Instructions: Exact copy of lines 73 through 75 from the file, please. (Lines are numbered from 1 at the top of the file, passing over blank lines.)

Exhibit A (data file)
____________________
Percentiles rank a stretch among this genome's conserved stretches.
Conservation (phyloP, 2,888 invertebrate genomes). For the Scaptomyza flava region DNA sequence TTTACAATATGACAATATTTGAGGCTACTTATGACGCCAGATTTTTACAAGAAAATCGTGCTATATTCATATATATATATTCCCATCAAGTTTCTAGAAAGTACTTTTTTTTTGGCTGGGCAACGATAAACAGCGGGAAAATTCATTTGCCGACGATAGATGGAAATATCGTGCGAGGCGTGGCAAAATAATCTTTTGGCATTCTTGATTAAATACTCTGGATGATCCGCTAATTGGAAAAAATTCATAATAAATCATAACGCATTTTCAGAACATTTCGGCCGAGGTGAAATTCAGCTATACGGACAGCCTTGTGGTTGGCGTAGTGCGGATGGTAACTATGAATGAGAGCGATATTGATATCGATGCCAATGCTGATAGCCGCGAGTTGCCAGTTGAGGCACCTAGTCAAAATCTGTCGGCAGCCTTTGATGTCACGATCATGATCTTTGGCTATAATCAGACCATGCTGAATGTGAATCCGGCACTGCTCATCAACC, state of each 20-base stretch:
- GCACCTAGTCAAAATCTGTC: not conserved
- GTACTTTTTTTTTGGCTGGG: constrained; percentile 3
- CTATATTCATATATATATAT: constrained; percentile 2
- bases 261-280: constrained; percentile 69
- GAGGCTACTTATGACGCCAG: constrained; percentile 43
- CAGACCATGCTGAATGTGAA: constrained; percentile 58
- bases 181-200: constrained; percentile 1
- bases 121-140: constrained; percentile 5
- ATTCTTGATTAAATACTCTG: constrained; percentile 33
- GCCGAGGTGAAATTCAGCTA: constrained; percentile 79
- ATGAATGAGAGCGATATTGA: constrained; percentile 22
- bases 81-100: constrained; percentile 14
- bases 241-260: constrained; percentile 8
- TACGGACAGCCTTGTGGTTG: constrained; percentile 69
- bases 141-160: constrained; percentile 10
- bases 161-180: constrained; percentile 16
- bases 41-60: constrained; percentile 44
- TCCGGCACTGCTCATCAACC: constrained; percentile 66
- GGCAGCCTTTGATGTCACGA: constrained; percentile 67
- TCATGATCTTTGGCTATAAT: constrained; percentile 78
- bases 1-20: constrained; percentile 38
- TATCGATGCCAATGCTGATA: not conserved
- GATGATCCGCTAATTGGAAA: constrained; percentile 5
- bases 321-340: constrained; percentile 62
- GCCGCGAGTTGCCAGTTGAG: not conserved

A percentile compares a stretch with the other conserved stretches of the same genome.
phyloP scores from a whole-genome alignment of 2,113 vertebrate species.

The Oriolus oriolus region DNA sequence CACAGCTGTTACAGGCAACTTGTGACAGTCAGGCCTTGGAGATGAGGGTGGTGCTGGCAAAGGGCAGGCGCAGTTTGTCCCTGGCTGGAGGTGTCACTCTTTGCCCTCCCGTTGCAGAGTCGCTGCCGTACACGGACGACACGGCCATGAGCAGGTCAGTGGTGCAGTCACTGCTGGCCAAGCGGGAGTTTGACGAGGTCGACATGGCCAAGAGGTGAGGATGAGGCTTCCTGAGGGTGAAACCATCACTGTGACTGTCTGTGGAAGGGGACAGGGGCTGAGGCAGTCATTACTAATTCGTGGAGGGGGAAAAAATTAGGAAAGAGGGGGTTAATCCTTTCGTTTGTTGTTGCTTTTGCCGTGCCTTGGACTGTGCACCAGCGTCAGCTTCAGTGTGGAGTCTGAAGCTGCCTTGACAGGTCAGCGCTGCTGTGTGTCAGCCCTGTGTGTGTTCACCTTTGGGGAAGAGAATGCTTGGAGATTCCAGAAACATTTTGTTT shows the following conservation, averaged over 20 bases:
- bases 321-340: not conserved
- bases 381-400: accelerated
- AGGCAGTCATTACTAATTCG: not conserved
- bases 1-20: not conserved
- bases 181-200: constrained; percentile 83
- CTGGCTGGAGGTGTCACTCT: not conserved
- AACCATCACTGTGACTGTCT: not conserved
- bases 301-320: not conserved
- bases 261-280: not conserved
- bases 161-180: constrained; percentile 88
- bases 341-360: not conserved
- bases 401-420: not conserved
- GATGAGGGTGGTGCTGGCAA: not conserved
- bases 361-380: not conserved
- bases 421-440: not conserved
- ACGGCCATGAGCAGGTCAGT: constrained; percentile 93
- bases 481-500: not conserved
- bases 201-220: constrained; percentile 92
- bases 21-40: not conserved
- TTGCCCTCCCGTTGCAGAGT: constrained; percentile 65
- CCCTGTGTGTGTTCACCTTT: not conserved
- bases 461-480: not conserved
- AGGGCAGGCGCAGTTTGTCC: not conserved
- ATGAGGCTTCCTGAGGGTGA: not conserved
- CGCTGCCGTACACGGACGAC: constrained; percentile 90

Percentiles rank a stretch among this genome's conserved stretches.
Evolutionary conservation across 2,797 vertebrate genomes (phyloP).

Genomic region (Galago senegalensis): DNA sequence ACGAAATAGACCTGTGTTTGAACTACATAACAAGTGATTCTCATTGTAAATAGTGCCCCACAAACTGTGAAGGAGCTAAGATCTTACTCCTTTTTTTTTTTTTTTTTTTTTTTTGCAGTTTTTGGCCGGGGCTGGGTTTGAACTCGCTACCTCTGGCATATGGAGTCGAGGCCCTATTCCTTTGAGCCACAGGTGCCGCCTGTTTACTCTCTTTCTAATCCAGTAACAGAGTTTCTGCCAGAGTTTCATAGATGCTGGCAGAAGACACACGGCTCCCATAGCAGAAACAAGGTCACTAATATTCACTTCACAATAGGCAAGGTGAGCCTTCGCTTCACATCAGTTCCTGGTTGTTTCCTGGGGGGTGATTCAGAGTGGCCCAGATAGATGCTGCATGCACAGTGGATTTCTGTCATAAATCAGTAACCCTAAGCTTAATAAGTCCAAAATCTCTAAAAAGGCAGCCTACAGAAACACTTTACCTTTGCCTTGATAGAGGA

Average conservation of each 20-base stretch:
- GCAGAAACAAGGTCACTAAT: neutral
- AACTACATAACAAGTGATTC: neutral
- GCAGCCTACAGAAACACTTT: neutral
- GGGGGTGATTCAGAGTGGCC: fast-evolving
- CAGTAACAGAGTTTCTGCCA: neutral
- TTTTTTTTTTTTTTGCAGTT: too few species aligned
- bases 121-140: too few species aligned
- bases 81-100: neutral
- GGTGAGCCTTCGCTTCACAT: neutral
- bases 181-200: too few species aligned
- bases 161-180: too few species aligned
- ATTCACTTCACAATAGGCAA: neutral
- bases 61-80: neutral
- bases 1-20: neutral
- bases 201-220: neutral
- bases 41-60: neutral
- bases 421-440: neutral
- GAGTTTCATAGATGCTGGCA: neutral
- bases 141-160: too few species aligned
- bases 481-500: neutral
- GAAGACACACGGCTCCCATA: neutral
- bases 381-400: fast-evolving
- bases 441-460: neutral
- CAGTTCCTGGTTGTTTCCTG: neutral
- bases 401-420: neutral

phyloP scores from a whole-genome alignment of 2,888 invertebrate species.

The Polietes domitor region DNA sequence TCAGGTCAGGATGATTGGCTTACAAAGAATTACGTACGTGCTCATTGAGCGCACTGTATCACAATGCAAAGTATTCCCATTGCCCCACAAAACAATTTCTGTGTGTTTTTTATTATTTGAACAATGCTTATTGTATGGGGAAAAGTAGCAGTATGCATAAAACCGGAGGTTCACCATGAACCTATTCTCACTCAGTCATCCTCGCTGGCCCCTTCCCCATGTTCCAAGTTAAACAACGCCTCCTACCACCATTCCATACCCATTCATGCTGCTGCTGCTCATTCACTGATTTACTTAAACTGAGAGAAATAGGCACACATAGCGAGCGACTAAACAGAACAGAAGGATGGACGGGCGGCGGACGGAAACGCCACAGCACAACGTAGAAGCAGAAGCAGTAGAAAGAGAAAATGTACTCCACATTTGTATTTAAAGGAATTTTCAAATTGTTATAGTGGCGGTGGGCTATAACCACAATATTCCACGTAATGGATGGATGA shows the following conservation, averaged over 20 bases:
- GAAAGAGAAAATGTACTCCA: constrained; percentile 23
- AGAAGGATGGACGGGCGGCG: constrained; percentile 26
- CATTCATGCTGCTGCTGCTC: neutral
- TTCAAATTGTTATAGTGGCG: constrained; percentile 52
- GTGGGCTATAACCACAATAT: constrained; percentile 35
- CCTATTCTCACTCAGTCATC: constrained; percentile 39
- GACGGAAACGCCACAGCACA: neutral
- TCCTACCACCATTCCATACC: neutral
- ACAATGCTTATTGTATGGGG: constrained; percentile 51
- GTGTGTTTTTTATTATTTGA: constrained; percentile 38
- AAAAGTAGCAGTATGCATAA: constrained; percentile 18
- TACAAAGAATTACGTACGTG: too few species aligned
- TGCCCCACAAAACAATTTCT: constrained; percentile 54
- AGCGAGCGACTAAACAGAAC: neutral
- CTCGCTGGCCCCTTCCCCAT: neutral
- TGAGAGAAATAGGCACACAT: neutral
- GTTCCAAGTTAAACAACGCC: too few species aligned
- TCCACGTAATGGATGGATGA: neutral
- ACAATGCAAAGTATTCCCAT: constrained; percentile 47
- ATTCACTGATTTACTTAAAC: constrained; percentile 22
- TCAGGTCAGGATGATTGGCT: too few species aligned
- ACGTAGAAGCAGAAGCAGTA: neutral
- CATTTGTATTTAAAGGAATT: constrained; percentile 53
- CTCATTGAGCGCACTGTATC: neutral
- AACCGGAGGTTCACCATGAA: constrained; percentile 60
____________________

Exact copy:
- bases 1-20: neutral
- bases 201-220: neutral
- bases 41-60: neutral